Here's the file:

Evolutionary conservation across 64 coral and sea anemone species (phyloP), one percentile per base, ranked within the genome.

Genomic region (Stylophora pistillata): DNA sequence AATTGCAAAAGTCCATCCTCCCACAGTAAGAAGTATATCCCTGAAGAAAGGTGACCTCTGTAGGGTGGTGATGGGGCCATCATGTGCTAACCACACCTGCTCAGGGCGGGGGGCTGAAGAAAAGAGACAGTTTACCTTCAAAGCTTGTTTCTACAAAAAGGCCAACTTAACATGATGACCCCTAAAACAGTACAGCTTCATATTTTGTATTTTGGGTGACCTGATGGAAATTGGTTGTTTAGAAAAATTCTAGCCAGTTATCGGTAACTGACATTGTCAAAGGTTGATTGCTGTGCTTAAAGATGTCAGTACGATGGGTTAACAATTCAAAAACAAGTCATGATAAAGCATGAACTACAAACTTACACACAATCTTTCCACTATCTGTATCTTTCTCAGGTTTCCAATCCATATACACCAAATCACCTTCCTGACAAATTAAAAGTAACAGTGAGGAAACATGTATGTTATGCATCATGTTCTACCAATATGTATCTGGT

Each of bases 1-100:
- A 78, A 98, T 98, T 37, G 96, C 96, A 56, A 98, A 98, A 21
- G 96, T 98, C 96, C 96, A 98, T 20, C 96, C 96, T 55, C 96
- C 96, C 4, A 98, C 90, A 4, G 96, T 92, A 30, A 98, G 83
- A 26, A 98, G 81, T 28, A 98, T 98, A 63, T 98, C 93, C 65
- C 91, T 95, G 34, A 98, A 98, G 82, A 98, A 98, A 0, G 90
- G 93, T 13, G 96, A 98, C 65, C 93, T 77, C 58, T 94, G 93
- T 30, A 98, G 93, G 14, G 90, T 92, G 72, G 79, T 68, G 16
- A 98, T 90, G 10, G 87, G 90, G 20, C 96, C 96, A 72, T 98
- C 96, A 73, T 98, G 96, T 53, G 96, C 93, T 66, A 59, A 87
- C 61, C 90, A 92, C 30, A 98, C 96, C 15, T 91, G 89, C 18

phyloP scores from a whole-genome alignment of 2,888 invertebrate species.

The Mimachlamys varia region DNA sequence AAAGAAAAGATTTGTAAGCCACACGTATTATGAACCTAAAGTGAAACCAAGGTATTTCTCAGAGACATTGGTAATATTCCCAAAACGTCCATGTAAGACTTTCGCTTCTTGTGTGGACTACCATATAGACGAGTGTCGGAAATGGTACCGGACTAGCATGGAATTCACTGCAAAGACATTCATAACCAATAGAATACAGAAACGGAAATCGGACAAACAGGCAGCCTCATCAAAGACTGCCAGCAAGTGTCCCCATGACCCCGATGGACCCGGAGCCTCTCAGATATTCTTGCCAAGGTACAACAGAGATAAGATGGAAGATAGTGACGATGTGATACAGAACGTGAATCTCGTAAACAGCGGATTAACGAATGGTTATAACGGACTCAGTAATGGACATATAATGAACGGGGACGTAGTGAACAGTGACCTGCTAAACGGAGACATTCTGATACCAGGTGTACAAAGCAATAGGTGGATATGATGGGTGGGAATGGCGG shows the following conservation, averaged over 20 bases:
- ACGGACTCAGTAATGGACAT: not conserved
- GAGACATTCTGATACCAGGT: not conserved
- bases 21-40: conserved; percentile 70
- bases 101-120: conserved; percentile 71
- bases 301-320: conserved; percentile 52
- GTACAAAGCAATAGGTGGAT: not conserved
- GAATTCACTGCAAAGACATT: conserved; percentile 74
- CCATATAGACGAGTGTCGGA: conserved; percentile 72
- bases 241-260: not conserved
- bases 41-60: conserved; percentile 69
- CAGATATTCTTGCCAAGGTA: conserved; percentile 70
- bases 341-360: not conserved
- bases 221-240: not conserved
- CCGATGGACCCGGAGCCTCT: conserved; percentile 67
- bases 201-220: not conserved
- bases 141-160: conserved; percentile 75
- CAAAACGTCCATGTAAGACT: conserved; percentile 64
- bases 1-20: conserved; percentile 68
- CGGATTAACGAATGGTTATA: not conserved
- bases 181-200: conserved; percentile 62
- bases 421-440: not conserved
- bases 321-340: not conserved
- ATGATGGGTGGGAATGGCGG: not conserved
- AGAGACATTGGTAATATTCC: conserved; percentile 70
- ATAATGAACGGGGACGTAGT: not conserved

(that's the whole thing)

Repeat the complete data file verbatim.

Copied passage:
Evolutionary conservation across 64 coral and sea anemone species (phyloP), one percentile per base, ranked within the genome.

Genomic region (Stylophora pistillata): DNA sequence AATTGCAAAAGTCCATCCTCCCACAGTAAGAAGTATATCCCTGAAGAAAGGTGACCTCTGTAGGGTGGTGATGGGGCCATCATGTGCTAACCACACCTGCTCAGGGCGGGGGGCTGAAGAAAAGAGACAGTTTACCTTCAAAGCTTGTTTCTACAAAAAGGCCAACTTAACATGATGACCCCTAAAACAGTACAGCTTCATATTTTGTATTTTGGGTGACCTGATGGAAATTGGTTGTTTAGAAAAATTCTAGCCAGTTATCGGTAACTGACATTGTCAAAGGTTGATTGCTGTGCTTAAAGATGTCAGTACGATGGGTTAACAATTCAAAAACAAGTCATGATAAAGCATGAACTACAAACTTACACACAATCTTTCCACTATCTGTATCTTTCTCAGGTTTCCAATCCATATACACCAAATCACCTTCCTGACAAATTAAAAGTAACAGTGAGGAAACATGTATGTTATGCATCATGTTCTACCAATATGTATCTGGT

Each of bases 1-100:
- A 78, A 98, T 98, T 37, G 96, C 96, A 56, A 98, A 98, A 21
- G 96, T 98, C 96, C 96, A 98, T 20, C 96, C 96, T 55, C 96
- C 96, C 4, A 98, C 90, A 4, G 96, T 92, A 30, A 98, G 83
- A 26, A 98, G 81, T 28, A 98, T 98, A 63, T 98, C 93, C 65
- C 91, T 95, G 34, A 98, A 98, G 82, A 98, A 98, A 0, G 90
- G 93, T 13, G 96, A 98, C 65, C 93, T 77, C 58, T 94, G 93
- T 30, A 98, G 93, G 14, G 90, T 92, G 72, G 79, T 68, G 16
- A 98, T 90, G 10, G 87, G 90, G 20, C 96, C 96, A 72, T 98
- C 96, A 73, T 98, G 96, T 53, G 96, C 93, T 66, A 59, A 87
- C 61, C 90, A 92, C 30, A 98, C 96, C 15, T 91, G 89, C 18

phyloP scores from a whole-genome alignment of 2,888 invertebrate species.

The Mimachlamys varia region DNA sequence AAAGAAAAGATTTGTAAGCCACACGTATTATGAACCTAAAGTGAAACCAAGGTATTTCTCAGAGACATTGGTAATATTCCCAAAACGTCCATGTAAGACTTTCGCTTCTTGTGTGGACTACCATATAGACGAGTGTCGGAAATGGTACCGGACTAGCATGGAATTCACTGCAAAGACATTCATAACCAATAGAATACAGAAACGGAAATCGGACAAACAGGCAGCCTCATCAAAGACTGCCAGCAAGTGTCCCCATGACCCCGATGGACCCGGAGCCTCTCAGATATTCTTGCCAAGGTACAACAGAGATAAGATGGAAGATAGTGACGATGTGATACAGAACGTGAATCTCGTAAACAGCGGATTAACGAATGGTTATAACGGACTCAGTAATGGACATATAATGAACGGGGACGTAGTGAACAGTGACCTGCTAAACGGAGACATTCTGATACCAGGTGTACAAAGCAATAGGTGGATATGATGGGTGGGAATGGCGG shows the following conservation, averaged over 20 bases:
- ACGGACTCAGTAATGGACAT: not conserved
- GAGACATTCTGATACCAGGT: not conserved
- bases 21-40: conserved; percentile 70
- bases 101-120: conserved; percentile 71
- bases 301-320: conserved; percentile 52
- GTACAAAGCAATAGGTGGAT: not conserved
- GAATTCACTGCAAAGACATT: conserved; percentile 74
- CCATATAGACGAGTGTCGGA: conserved; percentile 72
- bases 241-260: not conserved
- bases 41-60: conserved; percentile 69
- CAGATATTCTTGCCAAGGTA: conserved; percentile 70
- bases 341-360: not conserved
- bases 221-240: not conserved
- CCGATGGACCCGGAGCCTCT: conserved; percentile 67
- bases 201-220: not conserved
- bases 141-160: conserved; percentile 75
- CAAAACGTCCATGTAAGACT: conserved; percentile 64
- bases 1-20: conserved; percentile 68
- CGGATTAACGAATGGTTATA: not conserved
- bases 181-200: conserved; percentile 62
- bases 421-440: not conserved
- bases 321-340: not conserved
- ATGATGGGTGGGAATGGCGG: not conserved
- AGAGACATTGGTAATATTCC: conserved; percentile 70
- ATAATGAACGGGGACGTAGT: not conserved